That's one of main topics I'm focused in on for my term paper right now. I'm trying to dig up the differences between Wilhelmine social welfare and Weimar social welfare. The period until WWI seems to be more occupied with poor relief with the immediate goal of preventing a socialist revolution (One of Bismarck's stated goals) while the Social Democrats actually wanted to change the system in order to make it preventive of social ills, create a greater "social spirit," undermine the individual causes of poverty and, according to Alice Salomon, to make it so welfare was no longer accountable to "God, the State, the community, but rather to the individual in need."

    Basically, it looks like the Bismarck reforms were more of a pragmatic approach against the threat of socialism, while the Social Democrats wanted to create a system that was friendly to state socialism.
    Interesting stuff. Let me know what your ultimate conclusions are. It's of interest to me.
    Whoever criticizes capitalism, while approving immigration, whose working class is its first victim, had better shut up. Whoever criticizes immigration, while remaining silent about capitalism, should do the same.


    ~Alain de Benoist


  8. #17
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    Quote Originally Posted by Mister D View Post
    It's a fairly diverse group that does not advocate particular policies (economic or otherwise) but they are not against state intervention in the economy. The collective interest, in their view, should not be subordinated to the individual interest.
    Not to offend, D, and do not misconstrue this as Reductio ad Hitlerum, but from what I understand from what you've told me is that the European New Right is anti liberal in both economic and social issues. If they're largely in favor of using the state to promote the collective interests of the citizen, and from what I gather support more traditional values, then how are they different from earlier Fascist movements, a la Benito Mussolini or otherwise? After all, Mussolini made traditionalism an essential plank of his Fascist movement, but at the same time strongly supported state intervention in the economy in favor of collective interests.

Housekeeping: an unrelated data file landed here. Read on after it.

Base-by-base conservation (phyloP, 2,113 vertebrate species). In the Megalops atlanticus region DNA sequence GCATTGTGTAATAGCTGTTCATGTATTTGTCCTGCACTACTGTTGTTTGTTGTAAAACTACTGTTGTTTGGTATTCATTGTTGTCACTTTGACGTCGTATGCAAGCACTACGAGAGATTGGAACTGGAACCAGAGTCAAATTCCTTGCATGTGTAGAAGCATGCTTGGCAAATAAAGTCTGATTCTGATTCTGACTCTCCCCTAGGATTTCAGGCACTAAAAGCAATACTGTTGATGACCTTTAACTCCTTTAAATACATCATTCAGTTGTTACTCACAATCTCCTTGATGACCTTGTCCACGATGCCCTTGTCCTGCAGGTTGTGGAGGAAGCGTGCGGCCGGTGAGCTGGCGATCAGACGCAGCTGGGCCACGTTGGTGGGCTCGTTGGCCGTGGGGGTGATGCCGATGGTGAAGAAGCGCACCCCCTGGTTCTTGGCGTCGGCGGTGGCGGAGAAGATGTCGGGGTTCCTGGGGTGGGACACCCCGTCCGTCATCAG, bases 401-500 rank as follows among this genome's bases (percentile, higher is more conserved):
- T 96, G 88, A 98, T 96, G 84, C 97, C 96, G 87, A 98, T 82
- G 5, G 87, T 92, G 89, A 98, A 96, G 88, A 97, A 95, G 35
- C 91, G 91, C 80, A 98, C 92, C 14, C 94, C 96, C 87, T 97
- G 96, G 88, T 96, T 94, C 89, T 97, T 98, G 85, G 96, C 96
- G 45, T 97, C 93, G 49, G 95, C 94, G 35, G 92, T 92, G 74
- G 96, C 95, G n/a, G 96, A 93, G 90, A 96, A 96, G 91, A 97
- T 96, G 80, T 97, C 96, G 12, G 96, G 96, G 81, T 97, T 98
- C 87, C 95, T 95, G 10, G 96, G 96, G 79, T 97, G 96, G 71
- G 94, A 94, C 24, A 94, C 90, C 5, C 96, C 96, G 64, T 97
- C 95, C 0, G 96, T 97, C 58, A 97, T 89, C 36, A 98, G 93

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  9. #18
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    Quote Originally Posted by Mister D View Post
    Interesting stuff. Let me know what your ultimate conclusions are. It's of interest to me.
    Will do. I have a lot more reading to do, I'll be back later to chat about this new right ideology, but for now I should be hitting the books hard.
    The things I tell you will not be wrong.


  10. #19
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    Quote Originally Posted by kathaariancode View Post
    Not to offend, D, and do not misconstrue this as Reductio ad Hitlerum, but from what I understand from what you've told me is that the European New Right is anti liberal in both economic and social issues. If they're largely in favor of using the state to promote the collective interests of the citizen, and from what I gather support more traditional values, then how are they different from earlier Fascist movements, a la Benito Mussolini or otherwise? After all, Mussolini made traditionalism an essential plank of his Fascist movement, but at the same time strongly supported state intervention in the economy in favor of collective interests.
    None taken. I'm sympathetic to fascism. I don't take that as an insult. It's only insulting when people use it as an excuse to dismiss your ideas without honestly engaging them.

    As for the New Rightists, they explicitly reject racism, intolerance, and aggression. I've seen no one advocate a cult of virility or glorify war. In fact, they are largely critical of the US and its efforts to maintain its empire. Neither do they advocate an authoritarian model of government but rather a decentralized European federalism.
    Whoever criticizes capitalism, while approving immigration, whose working class is its first victim, had better shut up. Whoever criticizes immigration, while remaining silent about capitalism, should do the same.


    ~Alain de Benoist


  11. #20
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    Quote Originally Posted by kathaariancode View Post
    Will do. I have a lot more reading to do, I'll be back later to chat about this new right ideology, but for now I should be hitting the books hard.
    I shoudl get a tome on the 19th Century. Maybe for Christmas.
    Whoever criticizes capitalism, while approving immigration, whose working class is its first victim, had better shut up. Whoever criticizes immigration, while remaining silent about capitalism, should do the same.


    ~Alain de Benoist